This October 2nd, Brazilian voters will go to the polls to elect the country’s next president. However, the presidential race shows a fragmented country that has been split by the institutional political crisis that began in 2013 and by an increase in political violence, which has given rise to a scenario of tension, fear, and uncertainty about the direction that Brazil will take in the next four years.
The political landscape in Brazil shows a polarized election scenario between far-right candidate and current president, Jair Bolsonaro, and the center-left coalition candidate, Luiz Inácio Lula da Silva, who both have solid chances to win the presidential election this Sunday. Both Lula and Bolsonaro are well known to Brazilian voters: they have high percentages of loyal voters and at the same time high rejection rates. Polarization has intensified with the anti-PT and anti-bolsonarista campaigns, based on discourses of a return to a democratic society and social welfare, or the continuation of an authoritarian and inefficient populist government.
In this environment, a few days before the elections, surveys carried out by public opinion institutes such as Datafolha and IPEC show that former president Lula has 47% of voting intentions. In contrast, the current incumbent candidate, Jair Bolsonaro, has 33% of the votes.
These statistics have not changed significantly since the beginning of the election campaign. However, in this final stretch, there could be a few variations caused by the fervent drive among Lula’s voters to maximize the useful vote, i.e., convert the votes of the candidates Ciro Gomes and Simone Tebet’s into votes for the leader of the Workers’ Party (PT), and thus decide the election in the first round. If that were to happen, there would not be a second round to the presidential election.
Although Bolsonaro has 33% of the vote’s intention, the latest IPEC data shows an elevated rejection rate (51%) for his government. Bolsonaro’s rejection could be attributed to his authoritarian behavior, violent speeches, and negligible action in the face of the COVID-19 pandemic, which cost more than 680,000 lives in Brazil. Another aspect widely explored by the opposition was the inefficiency of the current government in dealing with the economic crisis, leading to a reduction in the purchasing power of Brazilians and an increase in the percentage of inhabitants who are in a situation of food insecurity.
Nevertheless, Bolsonaro is trying to reduce rejection among the female electorate to increase the score in the presidential race. His strategy is based on making his wife an intermediary between him and evangelical voters, trying to convince them that he is "God’s chosen one," meant to save Brazil and help women, and indicating that Bolsonaro was "the president that passed the most laws for the protection of women in history."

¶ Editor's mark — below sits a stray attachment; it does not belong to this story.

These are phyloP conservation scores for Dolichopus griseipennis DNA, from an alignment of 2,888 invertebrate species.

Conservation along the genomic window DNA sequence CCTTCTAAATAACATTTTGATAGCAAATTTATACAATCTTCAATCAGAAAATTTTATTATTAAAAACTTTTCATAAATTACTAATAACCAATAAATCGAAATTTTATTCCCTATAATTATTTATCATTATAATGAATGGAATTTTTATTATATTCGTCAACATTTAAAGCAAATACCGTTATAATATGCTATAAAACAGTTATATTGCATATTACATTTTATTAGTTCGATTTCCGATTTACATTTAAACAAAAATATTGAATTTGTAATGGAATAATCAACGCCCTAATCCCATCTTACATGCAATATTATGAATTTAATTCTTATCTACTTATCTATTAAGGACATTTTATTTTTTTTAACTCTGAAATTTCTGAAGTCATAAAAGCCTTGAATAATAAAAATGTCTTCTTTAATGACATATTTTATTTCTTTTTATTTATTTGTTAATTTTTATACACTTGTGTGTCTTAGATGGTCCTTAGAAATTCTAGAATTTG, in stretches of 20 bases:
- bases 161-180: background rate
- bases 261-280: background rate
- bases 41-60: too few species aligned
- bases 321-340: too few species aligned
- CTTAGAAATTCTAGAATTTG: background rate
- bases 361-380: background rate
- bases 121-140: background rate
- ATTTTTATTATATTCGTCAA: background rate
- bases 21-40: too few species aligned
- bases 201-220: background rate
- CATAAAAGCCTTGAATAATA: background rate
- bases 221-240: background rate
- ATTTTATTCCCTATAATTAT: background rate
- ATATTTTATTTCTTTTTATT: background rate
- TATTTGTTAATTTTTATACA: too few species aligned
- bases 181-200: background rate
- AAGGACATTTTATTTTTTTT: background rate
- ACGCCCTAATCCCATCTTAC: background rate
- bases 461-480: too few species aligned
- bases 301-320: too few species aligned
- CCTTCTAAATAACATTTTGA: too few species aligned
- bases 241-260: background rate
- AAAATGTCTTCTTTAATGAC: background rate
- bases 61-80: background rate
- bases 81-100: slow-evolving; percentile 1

In turn, Lula has undertaken strategies to close ranks with former political rivals, bringing in Geraldo Alckmin (PSB) as his vice president. At the same time, the former president has reminded the electorate that his cause is against inequality and hunger in the country, recalling the strengths of his terms as president, such as economic growth and the possibility of social advancement. Other messages promoted by Lula’s campaign are the return of Brazil’s international prestige and a policy of conciliation among the Brazilian electorate that aims to to reduce polarization and affirm that "politics is not a place for hatred."
Meanwhile, candidates Simone Tebet and Ciro Gomes have been fighting for their campaigns not to be swallowed up by the useful vote. Ciro has opted for an anti-PT strategy, arguing that Lula is from the same corrupt lineage as Bolsonaro. In contrast, Tebet has used the presidential debates to confront her political opponents, pointing out that the other candidates, apart from exchanging accusations, do not present concrete political proposals for the country’s development.
The election campaign has brought to light a worrying phenomenon for the prospect of peaceful elections this Sunday – political violence. Data from the Observatory of Political and Electoral Violence of the University of Rio de Janeiro indicate that, in these last three years, political violence has increased by 334%. Although it is not an exclusive phenomenon of Bolsonaro’s government, it is striking that indices of political violence have assumed significant proportions since the beginning of his mandate in 2019.
In the mind of Bolsonaro voters, his anti-system and anti-democratic speeches proclaim hatred against anyone that questions Bolsonaro’s authoritarian policies, as well as exalt the return of the military dictatorship and the practice of verbal and physical violence against militants, politicians, and activist parties from the left and center-left sectors.
This scenario has made the debates aggressive, with real possibilities for verbal and physical aggression—that modifies interpersonal relationships, leading to fierce and aggressive confrontation. Surveys carried out by Datafolha show that by mid-September, 67% of respondents were afraid of being physically attacked because of their political choices. This polarization and political violence have generated a climate of insecurity and fear, possibly reducing voter turnout in their voting districts.
Finally, elections are considered the maximum expression of democracy. Therefore, in this final stretch of the election, it is up to candidates not only to create strategies that allow them to acquire votes for victory but also to adopt a strong tone against political violence, thus guaranteeing the security of their voters and the democratic nature of the presidential race.